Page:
Tomorrow we will do it all again. There are more patients to screen, more bubbles to blow, more people to love.

“It is only with the heart that one can see clearly. What is essential is invisible to the eye.” ~ Antoine de Saint-Exupery, The Little Prince     

Still working hard long after Sunset (or maybe just Jerry!)

  

Race Recap – Chkd 8k

The story of this race really began on Thursday. I set out to run six easy miles on my lunch break. It was a scorcher of a day, and I was running at 1pm. I told myself to run slow and to keep it easy. It felt slow and easy, but it wasn’t. The first two miles were way too fast on days that feel like 100 degrees. When I hit the two mile mark and turned into the sportsplex, I knew I had overdone it. My brain shut down. I didn’t want to run anymore. I slowly made my way back to work.

(9:16, 9:26, 9:39, 9:19, 9:55. Mile 6 didn’t happen.)

Thursday’s run left me defeated and a little scared to “race” on Saturday. It was going to be equally as hot. (It’s summer in the south. I need to stop my whining and embrace the heat!). My plan for the race was to use it as a modified tempo run: start easy and get faster.

My alarm went off, and I desperately wanted to stay in bed. Should I skip the run because of the heat?

Success #1 – I got out of bed

As I ate breakfast, I really wanted to crawl into bed. It was too hot out.

Success #2 – I drove to the race

I picked up my race bib, ran a mile warm up. I was dripping in sweat. I changed my race plan. I decided to aim for a personal worst. Could I keep my ego in check and run slow consistent miles? I have a bad habit of running to fast and burning out. So I lined up in the back behind all the runners. I sat behind pockets of people who run slower than my normal pace.

Success #3 – The first two miles were a piece of cake.

10:25

9:59

I remembered mile 3 and 4 from last year. They were hot. The course doesn’t offer much shade. My next goal was to survive Brambleton Avenue.

Success #5 – I survived

9:49

When we finally made the right hand turn towards the baseball stadium, I was mentally tired. It takes a lot of mental strength to consciously run slow. The first two miles I was telling myself to slow down. The third mile I was telling myself to survive the long stretch in the sun.

11:27

By the time the stadium was in view, I decide I was over it. I stopped to eat my chews. I think I just wanted a mental distraction.

10:27

Still looking for distractions, I decided to walk a water stop.

Official Results: 52:22, 10:32 pace

Success #6 – I crossed the finish line with my second slowest 8k time ever, and I’m incredibly happy with it.


This race delivered everything I need to successfully train for the Chicago Marathon. There are so many valuable lessons tucked in those five miles of racing that are going to make me stronger next October. I’ve got some work to do, but I’m not afraid to do it. Summer training leads to personal bests in the fall.

Race Stats:

Place – 353/931 (37%)

Group – 34/96 (35%)

What’s Next? Time to find some summer 5ks and the Rock n Roll Half Marathon Labor Day Weekend

Uniting a Team

(May 14, 2015)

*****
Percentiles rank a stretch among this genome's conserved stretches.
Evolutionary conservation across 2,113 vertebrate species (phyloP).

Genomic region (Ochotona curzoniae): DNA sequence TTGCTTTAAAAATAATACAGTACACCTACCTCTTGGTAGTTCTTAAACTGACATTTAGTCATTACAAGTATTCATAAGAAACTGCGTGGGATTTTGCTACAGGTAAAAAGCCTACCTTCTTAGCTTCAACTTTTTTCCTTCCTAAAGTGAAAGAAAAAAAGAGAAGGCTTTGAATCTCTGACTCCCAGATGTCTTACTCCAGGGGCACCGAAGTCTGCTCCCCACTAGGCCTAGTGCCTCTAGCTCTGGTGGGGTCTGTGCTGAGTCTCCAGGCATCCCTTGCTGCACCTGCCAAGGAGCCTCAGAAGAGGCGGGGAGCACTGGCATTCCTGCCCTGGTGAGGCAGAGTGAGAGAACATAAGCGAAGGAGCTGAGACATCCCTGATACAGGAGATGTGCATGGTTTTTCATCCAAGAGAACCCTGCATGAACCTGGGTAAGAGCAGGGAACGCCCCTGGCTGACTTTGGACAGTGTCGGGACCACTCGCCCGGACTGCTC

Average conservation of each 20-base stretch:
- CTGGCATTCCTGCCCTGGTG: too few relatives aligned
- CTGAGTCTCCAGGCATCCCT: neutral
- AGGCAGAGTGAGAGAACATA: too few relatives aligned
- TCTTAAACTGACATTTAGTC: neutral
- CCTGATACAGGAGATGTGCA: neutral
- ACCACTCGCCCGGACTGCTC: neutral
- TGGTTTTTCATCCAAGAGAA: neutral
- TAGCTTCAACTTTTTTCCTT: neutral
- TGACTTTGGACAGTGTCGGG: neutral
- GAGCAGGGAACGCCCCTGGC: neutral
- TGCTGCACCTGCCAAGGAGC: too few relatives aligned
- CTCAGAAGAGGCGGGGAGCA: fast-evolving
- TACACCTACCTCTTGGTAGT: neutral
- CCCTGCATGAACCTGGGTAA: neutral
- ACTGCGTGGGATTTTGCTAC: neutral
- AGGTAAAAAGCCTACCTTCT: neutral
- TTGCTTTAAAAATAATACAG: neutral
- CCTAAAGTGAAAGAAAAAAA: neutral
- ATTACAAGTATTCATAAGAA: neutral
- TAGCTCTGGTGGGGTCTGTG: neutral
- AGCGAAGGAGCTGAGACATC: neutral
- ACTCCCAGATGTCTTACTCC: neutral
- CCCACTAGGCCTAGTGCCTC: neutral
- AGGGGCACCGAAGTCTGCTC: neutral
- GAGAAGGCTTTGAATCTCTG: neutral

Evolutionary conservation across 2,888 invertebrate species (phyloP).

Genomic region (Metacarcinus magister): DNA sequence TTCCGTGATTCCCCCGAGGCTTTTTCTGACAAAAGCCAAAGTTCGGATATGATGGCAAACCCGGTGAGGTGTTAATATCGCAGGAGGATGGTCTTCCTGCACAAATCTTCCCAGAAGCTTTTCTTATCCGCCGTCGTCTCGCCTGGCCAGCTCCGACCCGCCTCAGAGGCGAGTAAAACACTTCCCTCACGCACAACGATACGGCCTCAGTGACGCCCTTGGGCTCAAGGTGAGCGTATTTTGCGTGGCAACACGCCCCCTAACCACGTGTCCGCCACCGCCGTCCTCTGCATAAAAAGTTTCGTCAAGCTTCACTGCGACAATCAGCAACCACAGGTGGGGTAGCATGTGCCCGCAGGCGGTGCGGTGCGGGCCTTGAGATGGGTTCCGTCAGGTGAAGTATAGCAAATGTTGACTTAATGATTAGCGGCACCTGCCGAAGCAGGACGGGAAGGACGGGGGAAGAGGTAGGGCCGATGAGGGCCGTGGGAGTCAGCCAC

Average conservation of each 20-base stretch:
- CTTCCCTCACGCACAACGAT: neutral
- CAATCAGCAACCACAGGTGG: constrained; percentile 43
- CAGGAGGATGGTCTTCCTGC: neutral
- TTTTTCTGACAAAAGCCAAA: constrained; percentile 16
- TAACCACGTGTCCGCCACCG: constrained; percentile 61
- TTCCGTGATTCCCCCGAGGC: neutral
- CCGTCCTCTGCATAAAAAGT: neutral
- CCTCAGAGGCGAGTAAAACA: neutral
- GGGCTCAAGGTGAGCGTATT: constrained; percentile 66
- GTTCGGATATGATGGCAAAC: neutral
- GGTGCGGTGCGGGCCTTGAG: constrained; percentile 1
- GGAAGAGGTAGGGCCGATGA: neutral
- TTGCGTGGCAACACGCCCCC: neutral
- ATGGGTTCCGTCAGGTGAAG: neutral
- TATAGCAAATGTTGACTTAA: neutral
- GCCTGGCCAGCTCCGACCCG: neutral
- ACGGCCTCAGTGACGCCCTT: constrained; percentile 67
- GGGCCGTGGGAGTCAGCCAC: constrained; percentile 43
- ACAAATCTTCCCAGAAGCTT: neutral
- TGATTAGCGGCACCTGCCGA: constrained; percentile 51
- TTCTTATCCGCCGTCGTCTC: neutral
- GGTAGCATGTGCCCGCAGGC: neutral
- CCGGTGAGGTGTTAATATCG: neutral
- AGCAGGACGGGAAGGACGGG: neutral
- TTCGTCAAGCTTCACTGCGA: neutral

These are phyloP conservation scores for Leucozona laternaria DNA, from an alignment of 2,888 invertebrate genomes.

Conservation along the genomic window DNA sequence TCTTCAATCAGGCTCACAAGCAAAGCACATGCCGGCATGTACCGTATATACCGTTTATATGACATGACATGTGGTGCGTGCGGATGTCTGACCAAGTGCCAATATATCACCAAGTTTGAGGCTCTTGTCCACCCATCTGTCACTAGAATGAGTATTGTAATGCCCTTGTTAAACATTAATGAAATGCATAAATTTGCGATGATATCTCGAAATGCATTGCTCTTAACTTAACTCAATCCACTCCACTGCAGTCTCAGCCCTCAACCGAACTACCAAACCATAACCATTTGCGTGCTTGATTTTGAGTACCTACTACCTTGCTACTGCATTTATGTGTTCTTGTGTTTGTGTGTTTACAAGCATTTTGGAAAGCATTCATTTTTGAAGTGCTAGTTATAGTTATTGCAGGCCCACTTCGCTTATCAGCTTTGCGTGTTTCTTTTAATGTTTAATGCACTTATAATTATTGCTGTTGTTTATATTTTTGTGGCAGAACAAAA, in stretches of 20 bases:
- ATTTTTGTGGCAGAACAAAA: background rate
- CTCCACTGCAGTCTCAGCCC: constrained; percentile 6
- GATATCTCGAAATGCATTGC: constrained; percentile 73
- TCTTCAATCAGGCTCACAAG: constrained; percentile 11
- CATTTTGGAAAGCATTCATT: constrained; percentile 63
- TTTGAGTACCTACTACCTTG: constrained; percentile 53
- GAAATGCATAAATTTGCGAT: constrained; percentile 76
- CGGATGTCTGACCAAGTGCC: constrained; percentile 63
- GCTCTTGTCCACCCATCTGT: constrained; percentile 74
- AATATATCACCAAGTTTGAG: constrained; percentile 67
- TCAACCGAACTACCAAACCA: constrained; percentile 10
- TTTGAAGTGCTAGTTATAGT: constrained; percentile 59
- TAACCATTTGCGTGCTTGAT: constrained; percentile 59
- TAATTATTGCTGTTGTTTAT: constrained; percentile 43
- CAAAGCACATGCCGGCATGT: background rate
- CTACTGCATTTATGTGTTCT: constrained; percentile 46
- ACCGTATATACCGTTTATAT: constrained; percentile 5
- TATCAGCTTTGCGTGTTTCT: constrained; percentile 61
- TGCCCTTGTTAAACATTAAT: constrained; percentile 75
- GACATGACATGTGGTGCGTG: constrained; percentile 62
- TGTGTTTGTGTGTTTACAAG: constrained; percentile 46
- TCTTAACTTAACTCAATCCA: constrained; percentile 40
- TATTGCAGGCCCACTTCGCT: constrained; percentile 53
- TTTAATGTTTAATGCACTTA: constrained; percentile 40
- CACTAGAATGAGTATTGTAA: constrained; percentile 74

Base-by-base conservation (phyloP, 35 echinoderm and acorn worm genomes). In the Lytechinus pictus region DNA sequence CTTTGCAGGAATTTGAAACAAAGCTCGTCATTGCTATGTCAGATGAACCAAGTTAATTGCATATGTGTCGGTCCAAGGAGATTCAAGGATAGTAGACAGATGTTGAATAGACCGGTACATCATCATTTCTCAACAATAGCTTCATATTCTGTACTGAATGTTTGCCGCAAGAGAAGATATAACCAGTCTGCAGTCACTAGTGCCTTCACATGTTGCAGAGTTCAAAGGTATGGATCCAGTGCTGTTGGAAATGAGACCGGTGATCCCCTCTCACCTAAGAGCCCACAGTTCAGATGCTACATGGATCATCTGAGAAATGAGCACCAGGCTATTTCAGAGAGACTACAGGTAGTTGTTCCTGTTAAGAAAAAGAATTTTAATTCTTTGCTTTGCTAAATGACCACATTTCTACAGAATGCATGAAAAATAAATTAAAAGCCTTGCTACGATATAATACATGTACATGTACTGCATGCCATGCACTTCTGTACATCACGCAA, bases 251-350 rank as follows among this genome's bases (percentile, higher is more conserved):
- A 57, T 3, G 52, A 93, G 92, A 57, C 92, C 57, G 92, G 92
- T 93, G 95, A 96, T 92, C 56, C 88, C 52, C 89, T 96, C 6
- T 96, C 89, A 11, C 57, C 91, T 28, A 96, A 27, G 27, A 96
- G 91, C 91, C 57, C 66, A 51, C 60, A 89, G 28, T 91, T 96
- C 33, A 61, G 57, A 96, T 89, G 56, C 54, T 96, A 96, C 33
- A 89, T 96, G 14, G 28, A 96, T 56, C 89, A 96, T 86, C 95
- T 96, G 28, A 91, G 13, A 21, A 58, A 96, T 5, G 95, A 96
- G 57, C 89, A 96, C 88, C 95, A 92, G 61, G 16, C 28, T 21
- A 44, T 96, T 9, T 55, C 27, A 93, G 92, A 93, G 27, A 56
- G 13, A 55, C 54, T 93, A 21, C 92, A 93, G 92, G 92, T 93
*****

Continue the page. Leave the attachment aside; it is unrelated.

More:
Most of the volunteers arrived in the middle of the night last night. Airport pickups had me crawling into bed after 2am. It’s all beginning. It is all about to start. The pieces of a successful mission are starting to fall into place.

As we waited for the volunteers to arrive, we guessed who was with Operation Smile. Did they fit the picture we had painted in our head? Did they look like a plastic surgeon? Would I know if they were a nurse? Voices I have become familiar with over the phone became welcoming faces.

Every single volunteer that got of the plane followed the same pattern – recognition that we were waiting for them, realizing I am Kristy, and a huge embrace. No one shook hands. No one awkwardly introduced themselves. We were instantly a family united in Lima.

Day 1 on our mission agenda included a tour of the hospital, reviewing hospital protocol and a team meeting. As we sat on the bus anticipating the one hour drive north along the Pacific coast, our Program Coordinator made an announcement. The hospital tour was cancelled. There was a protest at the hospital that made it unsafe for our visit. Our new destination was the historic district of Lima. We were going to tour a cathedral and catacombs.


The entire day I was amazed by how quickly everyone became friends. We were strangers from over 10 different countries. We spoke different languages. We have different backgrounds. Our differences never mattered. We are all a family connected and united by our common goal to bring hope to families.

Standing outside the Covent of San Francisco, I took a few moments to take it all in. I am in Lima. I am on a medical mission with Operation Smile. Tomorrow we will meet families and children who hope to get surgery, but today we have the chance to embrace this community. While we all learn to love each other more deeply, we get to stand in the middle of a church built in 1535. We get to stand in a library that was once considered the most important library in the South America that dates back to the 17th century and holds 25,000 books. We get to stand in the church’s choir. The pipe organ was built in 1901 and has more than 1000 pipes. We get to walk through the catacombs that is the burial ground to more than three centuries of priests, members of the brotherhood, and citizens of Lima. Surround by over 500 years of history, my presence in the world seems like only a small ripple.

While the Covent of San Francisco made me feel small, there is no denying there is importance in the ripples that Operation Smile will make in the lives of the families we can treat. We all know this. We all know that there is nothing more important than the children we are in Peru to treat.

In this moment, in the historic district of Lima, I know I’m exactly where I’m supposed to be. I’m surrounded by the people I’m supposed to meet. I am where I belong. We are were we belong. We are so much stronger when we are united. Each of us bring our own unique gift to the mission and as a result families can continue to dream for their children.

My heart is so incredibly happy.